The person on the other side was not very open to my questions and wasn’t giving me much to go on with. So I went back to my first question: “How do you handle your R&D data?”. It is an extremely wide question to which it is difficult to answer with a simple sentence. So, as expected, I got a silence as a reply. But I waited. I counted as the silence grew longer. The uneasiness grew stronger as well. But after 30 seconds of silence over the phone, he began talking. Explaining me in details how they had been doing, what troubles had occurred, what had been tried to fix those, what his team was hoping to be able to do in order to save time, etc. He talked for 20 minutes straight. I had the information I needed and it fitted what we could do. So I replied and explained how we had the solution. I got the meeting and we were able to sell them our software. It was one of my biggest contracts. I hung up the phone and inhaled deeply. I had done it. The pride that was going through me was overwhelming.
In the weeks that followed, I started applying this in my daily life, trying to be more comfortable with silence, asking more open questions to my friends. My friendships grew stronger as I was listening more to my friends.
Outside of work, I also became more understanding of massive culture differences. At that point, I had lived in France, Spain, Korea and Japan. All those countries, in some respect, were polite and “clean”. Being surrounded with people spitting on the ground, screaming easily and so on was complicated at first and I hated it until the end. But after coming back to France, I missed it.
The image we try to give to others is almost always a facade. In China, apart from some areas, people were honest with who they were. Not caring much about the others. This has its downsides too obviously but it is important to remember that we are not who we show others. We are who we are. If you hide yourself to the rest of the world, you won’t be able to really evolve the way you could.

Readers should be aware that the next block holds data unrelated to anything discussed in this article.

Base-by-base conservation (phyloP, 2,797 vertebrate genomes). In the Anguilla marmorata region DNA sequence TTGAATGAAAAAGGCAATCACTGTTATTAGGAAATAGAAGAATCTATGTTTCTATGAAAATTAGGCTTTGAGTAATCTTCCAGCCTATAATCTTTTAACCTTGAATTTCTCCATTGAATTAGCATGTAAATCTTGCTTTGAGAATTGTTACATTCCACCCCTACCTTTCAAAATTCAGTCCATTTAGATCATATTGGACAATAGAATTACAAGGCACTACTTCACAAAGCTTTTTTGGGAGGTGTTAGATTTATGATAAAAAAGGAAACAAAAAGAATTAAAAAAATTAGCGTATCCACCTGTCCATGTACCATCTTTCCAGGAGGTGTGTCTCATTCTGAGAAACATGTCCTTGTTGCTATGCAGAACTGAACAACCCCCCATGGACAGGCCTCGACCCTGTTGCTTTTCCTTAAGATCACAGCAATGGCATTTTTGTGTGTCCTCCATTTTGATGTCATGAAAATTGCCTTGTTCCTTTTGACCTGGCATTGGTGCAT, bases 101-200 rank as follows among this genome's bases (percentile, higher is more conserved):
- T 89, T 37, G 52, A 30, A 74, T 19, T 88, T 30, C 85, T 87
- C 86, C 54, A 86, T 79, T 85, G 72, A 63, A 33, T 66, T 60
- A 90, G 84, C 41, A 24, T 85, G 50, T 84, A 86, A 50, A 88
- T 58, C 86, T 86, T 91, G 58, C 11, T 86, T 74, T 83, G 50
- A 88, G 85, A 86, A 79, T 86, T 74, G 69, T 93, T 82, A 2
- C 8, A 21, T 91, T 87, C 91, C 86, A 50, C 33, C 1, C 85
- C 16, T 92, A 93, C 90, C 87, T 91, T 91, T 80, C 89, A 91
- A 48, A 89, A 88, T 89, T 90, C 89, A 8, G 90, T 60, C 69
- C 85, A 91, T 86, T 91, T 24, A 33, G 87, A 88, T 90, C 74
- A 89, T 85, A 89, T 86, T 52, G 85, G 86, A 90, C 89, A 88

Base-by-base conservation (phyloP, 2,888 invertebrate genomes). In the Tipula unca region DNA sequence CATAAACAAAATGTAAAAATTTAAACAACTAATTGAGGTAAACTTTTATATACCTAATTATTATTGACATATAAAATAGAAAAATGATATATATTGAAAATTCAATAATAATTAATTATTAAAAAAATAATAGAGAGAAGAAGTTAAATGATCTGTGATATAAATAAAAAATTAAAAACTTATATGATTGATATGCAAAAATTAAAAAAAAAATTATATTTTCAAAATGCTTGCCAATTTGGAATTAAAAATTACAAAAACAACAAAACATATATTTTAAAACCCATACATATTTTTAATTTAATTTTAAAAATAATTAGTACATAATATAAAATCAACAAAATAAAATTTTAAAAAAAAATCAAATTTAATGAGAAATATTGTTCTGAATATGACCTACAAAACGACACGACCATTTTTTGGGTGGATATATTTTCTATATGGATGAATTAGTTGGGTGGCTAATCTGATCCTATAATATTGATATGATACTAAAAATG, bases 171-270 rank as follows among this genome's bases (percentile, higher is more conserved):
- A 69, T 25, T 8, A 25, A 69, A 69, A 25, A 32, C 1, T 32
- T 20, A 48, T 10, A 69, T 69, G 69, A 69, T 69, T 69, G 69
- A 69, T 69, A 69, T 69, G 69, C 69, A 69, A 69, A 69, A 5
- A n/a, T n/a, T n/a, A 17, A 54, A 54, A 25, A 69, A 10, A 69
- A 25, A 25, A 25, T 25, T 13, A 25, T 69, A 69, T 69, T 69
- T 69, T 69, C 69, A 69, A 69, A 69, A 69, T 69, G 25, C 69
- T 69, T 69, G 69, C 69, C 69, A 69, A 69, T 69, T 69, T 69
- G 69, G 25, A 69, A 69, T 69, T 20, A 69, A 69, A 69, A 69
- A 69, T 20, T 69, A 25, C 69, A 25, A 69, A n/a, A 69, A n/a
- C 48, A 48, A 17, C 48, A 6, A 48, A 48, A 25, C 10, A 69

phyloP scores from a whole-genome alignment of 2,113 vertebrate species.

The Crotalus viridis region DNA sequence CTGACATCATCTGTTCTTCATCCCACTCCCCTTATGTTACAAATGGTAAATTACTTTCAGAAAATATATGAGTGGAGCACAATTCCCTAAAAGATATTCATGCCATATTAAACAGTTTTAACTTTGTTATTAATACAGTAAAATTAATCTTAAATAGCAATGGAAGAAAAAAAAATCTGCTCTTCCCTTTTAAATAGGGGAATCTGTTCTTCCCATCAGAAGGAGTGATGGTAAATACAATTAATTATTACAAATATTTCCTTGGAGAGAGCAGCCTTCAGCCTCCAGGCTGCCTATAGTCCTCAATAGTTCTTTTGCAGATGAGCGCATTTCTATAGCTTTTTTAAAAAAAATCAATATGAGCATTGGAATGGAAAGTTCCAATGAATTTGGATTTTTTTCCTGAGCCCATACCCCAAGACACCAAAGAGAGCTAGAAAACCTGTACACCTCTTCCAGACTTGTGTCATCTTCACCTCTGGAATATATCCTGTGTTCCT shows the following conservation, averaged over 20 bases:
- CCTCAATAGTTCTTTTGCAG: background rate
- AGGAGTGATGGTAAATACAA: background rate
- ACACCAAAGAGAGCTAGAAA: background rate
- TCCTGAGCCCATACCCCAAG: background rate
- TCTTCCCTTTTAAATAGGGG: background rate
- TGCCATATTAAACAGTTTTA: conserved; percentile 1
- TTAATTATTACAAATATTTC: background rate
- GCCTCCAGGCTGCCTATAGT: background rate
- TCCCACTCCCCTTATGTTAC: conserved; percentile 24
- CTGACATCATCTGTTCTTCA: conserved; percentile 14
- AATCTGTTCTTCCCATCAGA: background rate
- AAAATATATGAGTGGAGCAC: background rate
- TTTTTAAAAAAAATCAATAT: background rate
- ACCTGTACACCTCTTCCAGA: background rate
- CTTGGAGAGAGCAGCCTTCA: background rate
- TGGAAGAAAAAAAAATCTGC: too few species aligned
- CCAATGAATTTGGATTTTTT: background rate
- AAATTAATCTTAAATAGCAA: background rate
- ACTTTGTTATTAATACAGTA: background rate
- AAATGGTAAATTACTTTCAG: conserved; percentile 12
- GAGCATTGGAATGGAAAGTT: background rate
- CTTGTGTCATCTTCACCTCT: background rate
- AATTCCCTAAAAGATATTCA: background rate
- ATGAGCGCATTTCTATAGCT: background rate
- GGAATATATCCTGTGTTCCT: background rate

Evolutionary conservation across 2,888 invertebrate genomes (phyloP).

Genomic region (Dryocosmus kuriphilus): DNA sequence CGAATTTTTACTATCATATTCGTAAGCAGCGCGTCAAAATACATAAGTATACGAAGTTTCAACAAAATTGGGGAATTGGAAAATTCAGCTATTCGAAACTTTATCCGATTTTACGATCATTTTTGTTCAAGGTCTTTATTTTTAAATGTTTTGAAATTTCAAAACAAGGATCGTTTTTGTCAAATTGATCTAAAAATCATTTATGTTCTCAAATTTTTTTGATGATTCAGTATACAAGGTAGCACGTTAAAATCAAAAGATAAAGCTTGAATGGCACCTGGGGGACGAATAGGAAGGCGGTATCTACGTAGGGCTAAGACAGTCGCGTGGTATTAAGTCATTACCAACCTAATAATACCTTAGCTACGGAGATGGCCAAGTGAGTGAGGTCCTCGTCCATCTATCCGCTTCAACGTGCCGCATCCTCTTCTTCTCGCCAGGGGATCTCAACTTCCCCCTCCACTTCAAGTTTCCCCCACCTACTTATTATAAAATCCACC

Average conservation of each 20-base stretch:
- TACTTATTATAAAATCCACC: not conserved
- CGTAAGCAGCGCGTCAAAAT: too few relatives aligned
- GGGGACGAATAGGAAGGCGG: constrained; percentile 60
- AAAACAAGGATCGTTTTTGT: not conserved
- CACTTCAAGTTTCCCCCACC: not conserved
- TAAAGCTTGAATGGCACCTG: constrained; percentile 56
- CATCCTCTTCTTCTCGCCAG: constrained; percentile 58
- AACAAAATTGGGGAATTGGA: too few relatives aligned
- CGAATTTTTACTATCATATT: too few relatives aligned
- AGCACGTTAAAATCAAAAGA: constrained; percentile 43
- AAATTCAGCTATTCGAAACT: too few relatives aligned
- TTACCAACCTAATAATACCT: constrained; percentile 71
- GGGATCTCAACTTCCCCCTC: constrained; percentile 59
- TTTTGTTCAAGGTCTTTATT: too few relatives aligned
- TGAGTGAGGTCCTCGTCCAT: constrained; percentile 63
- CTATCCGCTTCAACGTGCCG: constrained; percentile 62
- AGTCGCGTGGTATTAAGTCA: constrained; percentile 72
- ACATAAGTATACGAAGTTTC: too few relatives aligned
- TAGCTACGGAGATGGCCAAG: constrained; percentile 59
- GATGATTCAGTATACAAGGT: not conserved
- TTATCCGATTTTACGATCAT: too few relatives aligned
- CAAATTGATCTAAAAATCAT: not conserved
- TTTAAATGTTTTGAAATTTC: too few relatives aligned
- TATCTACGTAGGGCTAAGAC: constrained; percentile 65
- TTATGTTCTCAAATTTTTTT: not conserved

Finally, while in Shanghai, I tried things. I went to a public speaking group a few times, started to learn Salsa, went to clubs despite me not liking it originally, went to some meetups outside of my comfort zone and even fell for a tea scam which turned out okay due to luck. (This may be another story to tell.) I was open-minded and saw opportunities all around me. Opportunities that could help me become a better person, a better salesman, a better friend.
I trust that this is why I dreamed about being back in Shanghai. In just 6 months, so many things happened. My whole personality had been challenged and going home had stolen this habit I had gotten of going outside of my comfort zone and discovering so many things.
Since then, I lost many personality traits I gained there. But I can feel most of them rest calmly within me, waiting for their time to spur out once more and make me an even better human being.
While not having a real impact at the moment, being aware of what I gained allows me to notice the opportunities I can get and know who I am as a person.
Try to think back to a strong experience, whether positive or negative, and note to yourself what made it the way it was. How it felt. How you handled it. How you changed. And then…
Remember who you are to become better than who you were yesterday.